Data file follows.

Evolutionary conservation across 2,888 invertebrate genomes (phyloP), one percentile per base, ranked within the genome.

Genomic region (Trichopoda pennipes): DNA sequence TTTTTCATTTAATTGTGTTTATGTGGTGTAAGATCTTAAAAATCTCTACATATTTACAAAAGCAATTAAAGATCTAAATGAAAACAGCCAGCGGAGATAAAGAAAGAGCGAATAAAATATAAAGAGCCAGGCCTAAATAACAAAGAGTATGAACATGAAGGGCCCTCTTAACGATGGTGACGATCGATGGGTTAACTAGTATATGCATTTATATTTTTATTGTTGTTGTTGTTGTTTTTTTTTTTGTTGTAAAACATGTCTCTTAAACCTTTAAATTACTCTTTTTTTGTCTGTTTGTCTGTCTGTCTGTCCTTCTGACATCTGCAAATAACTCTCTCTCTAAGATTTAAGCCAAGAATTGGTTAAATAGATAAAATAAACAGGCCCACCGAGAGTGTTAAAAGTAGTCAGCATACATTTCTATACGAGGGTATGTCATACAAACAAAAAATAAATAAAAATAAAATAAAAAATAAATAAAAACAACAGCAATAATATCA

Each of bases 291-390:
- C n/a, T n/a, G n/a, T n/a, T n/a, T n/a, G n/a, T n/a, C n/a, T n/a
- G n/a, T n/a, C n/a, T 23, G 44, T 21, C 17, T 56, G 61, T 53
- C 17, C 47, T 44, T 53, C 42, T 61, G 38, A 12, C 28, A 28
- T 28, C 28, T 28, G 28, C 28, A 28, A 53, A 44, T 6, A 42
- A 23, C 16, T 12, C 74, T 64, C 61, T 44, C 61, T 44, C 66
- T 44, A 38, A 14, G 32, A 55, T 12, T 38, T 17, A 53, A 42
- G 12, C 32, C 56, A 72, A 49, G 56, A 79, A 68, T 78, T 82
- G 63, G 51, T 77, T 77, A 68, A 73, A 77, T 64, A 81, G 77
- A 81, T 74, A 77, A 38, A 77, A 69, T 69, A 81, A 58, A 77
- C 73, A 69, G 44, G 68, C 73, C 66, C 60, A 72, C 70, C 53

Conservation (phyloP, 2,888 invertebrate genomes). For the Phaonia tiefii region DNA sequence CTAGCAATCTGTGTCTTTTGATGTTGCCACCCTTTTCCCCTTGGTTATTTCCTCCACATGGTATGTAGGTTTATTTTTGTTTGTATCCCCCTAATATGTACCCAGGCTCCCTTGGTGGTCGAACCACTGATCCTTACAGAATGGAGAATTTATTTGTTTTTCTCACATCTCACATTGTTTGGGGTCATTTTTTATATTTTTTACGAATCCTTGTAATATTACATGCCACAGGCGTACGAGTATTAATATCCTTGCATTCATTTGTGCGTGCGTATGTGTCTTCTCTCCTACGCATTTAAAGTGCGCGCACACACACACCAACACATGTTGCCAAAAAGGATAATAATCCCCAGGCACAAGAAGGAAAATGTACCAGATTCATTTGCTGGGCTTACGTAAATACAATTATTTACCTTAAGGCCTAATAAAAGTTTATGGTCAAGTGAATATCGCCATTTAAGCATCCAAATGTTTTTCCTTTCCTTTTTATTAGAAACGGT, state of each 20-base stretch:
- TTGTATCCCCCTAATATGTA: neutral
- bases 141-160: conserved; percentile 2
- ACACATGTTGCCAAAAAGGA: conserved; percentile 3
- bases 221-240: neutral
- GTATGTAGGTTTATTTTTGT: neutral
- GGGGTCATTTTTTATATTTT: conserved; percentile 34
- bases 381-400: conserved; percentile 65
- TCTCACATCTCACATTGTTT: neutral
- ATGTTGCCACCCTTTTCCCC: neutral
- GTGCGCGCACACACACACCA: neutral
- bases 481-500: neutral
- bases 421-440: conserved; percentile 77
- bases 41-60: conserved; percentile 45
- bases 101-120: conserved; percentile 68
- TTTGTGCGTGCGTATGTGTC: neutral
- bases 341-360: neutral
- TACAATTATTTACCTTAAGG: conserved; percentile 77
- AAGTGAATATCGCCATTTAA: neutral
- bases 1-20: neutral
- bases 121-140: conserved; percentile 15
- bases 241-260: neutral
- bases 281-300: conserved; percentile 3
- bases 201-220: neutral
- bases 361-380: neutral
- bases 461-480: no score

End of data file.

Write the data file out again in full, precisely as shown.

Evolutionary conservation across 2,888 invertebrate genomes (phyloP), one percentile per base, ranked within the genome.

Genomic region (Trichopoda pennipes): DNA sequence TTTTTCATTTAATTGTGTTTATGTGGTGTAAGATCTTAAAAATCTCTACATATTTACAAAAGCAATTAAAGATCTAAATGAAAACAGCCAGCGGAGATAAAGAAAGAGCGAATAAAATATAAAGAGCCAGGCCTAAATAACAAAGAGTATGAACATGAAGGGCCCTCTTAACGATGGTGACGATCGATGGGTTAACTAGTATATGCATTTATATTTTTATTGTTGTTGTTGTTGTTTTTTTTTTTGTTGTAAAACATGTCTCTTAAACCTTTAAATTACTCTTTTTTTGTCTGTTTGTCTGTCTGTCTGTCCTTCTGACATCTGCAAATAACTCTCTCTCTAAGATTTAAGCCAAGAATTGGTTAAATAGATAAAATAAACAGGCCCACCGAGAGTGTTAAAAGTAGTCAGCATACATTTCTATACGAGGGTATGTCATACAAACAAAAAATAAATAAAAATAAAATAAAAAATAAATAAAAACAACAGCAATAATATCA

Each of bases 291-390:
- C n/a, T n/a, G n/a, T n/a, T n/a, T n/a, G n/a, T n/a, C n/a, T n/a
- G n/a, T n/a, C n/a, T 23, G 44, T 21, C 17, T 56, G 61, T 53
- C 17, C 47, T 44, T 53, C 42, T 61, G 38, A 12, C 28, A 28
- T 28, C 28, T 28, G 28, C 28, A 28, A 53, A 44, T 6, A 42
- A 23, C 16, T 12, C 74, T 64, C 61, T 44, C 61, T 44, C 66
- T 44, A 38, A 14, G 32, A 55, T 12, T 38, T 17, A 53, A 42
- G 12, C 32, C 56, A 72, A 49, G 56, A 79, A 68, T 78, T 82
- G 63, G 51, T 77, T 77, A 68, A 73, A 77, T 64, A 81, G 77
- A 81, T 74, A 77, A 38, A 77, A 69, T 69, A 81, A 58, A 77
- C 73, A 69, G 44, G 68, C 73, C 66, C 60, A 72, C 70, C 53

Conservation (phyloP, 2,888 invertebrate genomes). For the Phaonia tiefii region DNA sequence CTAGCAATCTGTGTCTTTTGATGTTGCCACCCTTTTCCCCTTGGTTATTTCCTCCACATGGTATGTAGGTTTATTTTTGTTTGTATCCCCCTAATATGTACCCAGGCTCCCTTGGTGGTCGAACCACTGATCCTTACAGAATGGAGAATTTATTTGTTTTTCTCACATCTCACATTGTTTGGGGTCATTTTTTATATTTTTTACGAATCCTTGTAATATTACATGCCACAGGCGTACGAGTATTAATATCCTTGCATTCATTTGTGCGTGCGTATGTGTCTTCTCTCCTACGCATTTAAAGTGCGCGCACACACACACCAACACATGTTGCCAAAAAGGATAATAATCCCCAGGCACAAGAAGGAAAATGTACCAGATTCATTTGCTGGGCTTACGTAAATACAATTATTTACCTTAAGGCCTAATAAAAGTTTATGGTCAAGTGAATATCGCCATTTAAGCATCCAAATGTTTTTCCTTTCCTTTTTATTAGAAACGGT, state of each 20-base stretch:
- TTGTATCCCCCTAATATGTA: neutral
- bases 141-160: conserved; percentile 2
- ACACATGTTGCCAAAAAGGA: conserved; percentile 3
- bases 221-240: neutral
- GTATGTAGGTTTATTTTTGT: neutral
- GGGGTCATTTTTTATATTTT: conserved; percentile 34
- bases 381-400: conserved; percentile 65
- TCTCACATCTCACATTGTTT: neutral
- ATGTTGCCACCCTTTTCCCC: neutral
- GTGCGCGCACACACACACCA: neutral
- bases 481-500: neutral
- bases 421-440: conserved; percentile 77
- bases 41-60: conserved; percentile 45
- bases 101-120: conserved; percentile 68
- TTTGTGCGTGCGTATGTGTC: neutral
- bases 341-360: neutral
- TACAATTATTTACCTTAAGG: conserved; percentile 77
- AAGTGAATATCGCCATTTAA: neutral
- bases 1-20: neutral
- bases 121-140: conserved; percentile 15
- bases 241-260: neutral
- bases 281-300: conserved; percentile 3
- bases 201-220: neutral
- bases 361-380: neutral
- bases 461-480: no score